There are four areas where you should begin your search for an e-procurement starting point and they are pretty simple.

1.Gross Sales
2.Cost of Goods Sold
3.Gross Margin
4.EBITDA.

This is really to say that if you take a look at your top line or Gross Sales and your bottom line or EBITDA and they are out of whack relative to your plan or industry averages you need to look at the above the gross margin line or Cost of Goods Sold or below the gross margin line which is expense related items for as an e-procurement focal point..

As such a couple of terms whose definitions you should be aware of are as follows.

According to two separate sources, Wikipedia and FitSmallBusiness.com Cost of Goods Sold or COGS is a financial accounting term which includes the direct costs attributable to the production or procurement of the goods sold by a company. This amount can include the materials cost used in creating the goods along with the direct labor costs used to produce them. It excludes indirect expenses such as distribution costs and sales force costs. COGS appear on the income statement and can be deducted from revenue to calculate a company’s gross margin.

Earnings Before Interest, Taxes, Depreciation and Amortization or EBITDA which is an approximate measure of a company’s operating cash flow based on data from the company’s income statement. EBITDA is calculated by looking at earnings before the deduction of interest expenses, taxes, depreciation, and amortization.

Based on the above a lot is determined by who built you annual plan and how realistic it was to begin with.

Tomorrow we will review what underperforming these measure means and how it should point you in the direction as to where to begin your e-procurement focus.

We look forward to and appreciate you comments.

On the Twelve Days of e-Procurement Christmas.

Tuesday, December 15th, 2020

 

Todays post is a holiday favorite by our CEO Ron Southard from our SafeSourcing Archives.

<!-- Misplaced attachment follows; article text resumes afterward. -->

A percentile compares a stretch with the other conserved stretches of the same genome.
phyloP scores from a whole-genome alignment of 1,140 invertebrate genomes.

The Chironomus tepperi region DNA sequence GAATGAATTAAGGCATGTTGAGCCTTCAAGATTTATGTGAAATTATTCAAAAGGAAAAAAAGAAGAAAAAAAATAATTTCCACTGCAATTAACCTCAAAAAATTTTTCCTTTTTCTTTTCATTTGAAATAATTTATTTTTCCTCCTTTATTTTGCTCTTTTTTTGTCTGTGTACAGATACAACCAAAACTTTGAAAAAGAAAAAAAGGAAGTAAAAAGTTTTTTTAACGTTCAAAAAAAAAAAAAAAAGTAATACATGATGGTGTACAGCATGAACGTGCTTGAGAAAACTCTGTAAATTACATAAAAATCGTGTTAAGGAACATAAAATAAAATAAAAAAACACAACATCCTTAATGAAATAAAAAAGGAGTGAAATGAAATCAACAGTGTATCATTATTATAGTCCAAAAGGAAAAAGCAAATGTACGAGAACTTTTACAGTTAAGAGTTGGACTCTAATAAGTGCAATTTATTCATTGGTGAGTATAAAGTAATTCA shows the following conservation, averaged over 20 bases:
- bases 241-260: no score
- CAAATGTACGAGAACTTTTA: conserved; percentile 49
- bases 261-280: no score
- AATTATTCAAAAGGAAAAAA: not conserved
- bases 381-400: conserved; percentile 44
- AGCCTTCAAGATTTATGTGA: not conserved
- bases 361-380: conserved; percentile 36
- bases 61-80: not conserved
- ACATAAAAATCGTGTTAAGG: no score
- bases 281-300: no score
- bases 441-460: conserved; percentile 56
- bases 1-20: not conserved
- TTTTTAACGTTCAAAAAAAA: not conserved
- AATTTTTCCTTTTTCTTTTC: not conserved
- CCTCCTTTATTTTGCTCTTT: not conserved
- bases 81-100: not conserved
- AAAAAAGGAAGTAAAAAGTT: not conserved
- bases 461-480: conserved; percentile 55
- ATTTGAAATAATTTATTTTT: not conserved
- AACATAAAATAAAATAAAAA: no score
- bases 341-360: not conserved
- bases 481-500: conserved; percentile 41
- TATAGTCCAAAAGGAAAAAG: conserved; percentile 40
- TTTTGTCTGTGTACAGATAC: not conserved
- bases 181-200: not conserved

1. On the first day of Christmas our e-procurement service provider gave to us, a streamlined procurement process.
  2. On the second day of Christmas our e-service provider gave to us, more suppliers to source our goods and services from.
  3. On the third day of Christmas our e-procurement service provider gave to us, pricing that works for smallest categories..
  4. On the fourth day of Christmas our e-procurement service provider gave to us, consistent and customized product specifications.
  5. On the fifth day of Christmas our e-procurement service supplier gave to us, more time for other priorities.
  6. On the sixth day of Christmas our e-procurement service provider gave to us, improved quality in our products and services.
  7. On the seventh day of Christmas our e-procurement service supplier gave to us, better supplier education.
  8. On the eighth day of Christmas our e-procurement service provider gave to us, a simple award of business process.
  9. On the ninth day of Christmas our e-procurement service provider gave to us, support for a better carbon footprint.
  10. On the tenth day of Christmas our e-procurement service supplier gave to us, total category e-procurement.
  11. On the eleventh day of Christmas our e-procurement service provider gave to us, safer products for our customers and planet.
  12. On the twelfth day of Christmas our e-procurement service provider gave to us, a sustainable e-procurement process and improved corporate net earnings.

Now, ask yourself if all of these goals are accomplished on your company’s behalf by your present e-procurement service provider. If n0t, please contact a SafeSourcing customer services account manager.

Continued best wishes for a very Merry Christmas  the rest of the 2020 Holiday Season.

Collaborative Buyer Organizations, Share Groups and Consortiums are evolving in order to compete with mega retailers.

Wednesday, October 28th, 2020

 

Todays post is from Ron Southard, CEO at SafeSourcing Inc.

These business structures have been around for a long time. Many have evolved to use cutting edge e-negotiation and eProcurement tools. Their retailer members are also benefiting from their use of these tools in order to reduce their net landed costs in many different ways.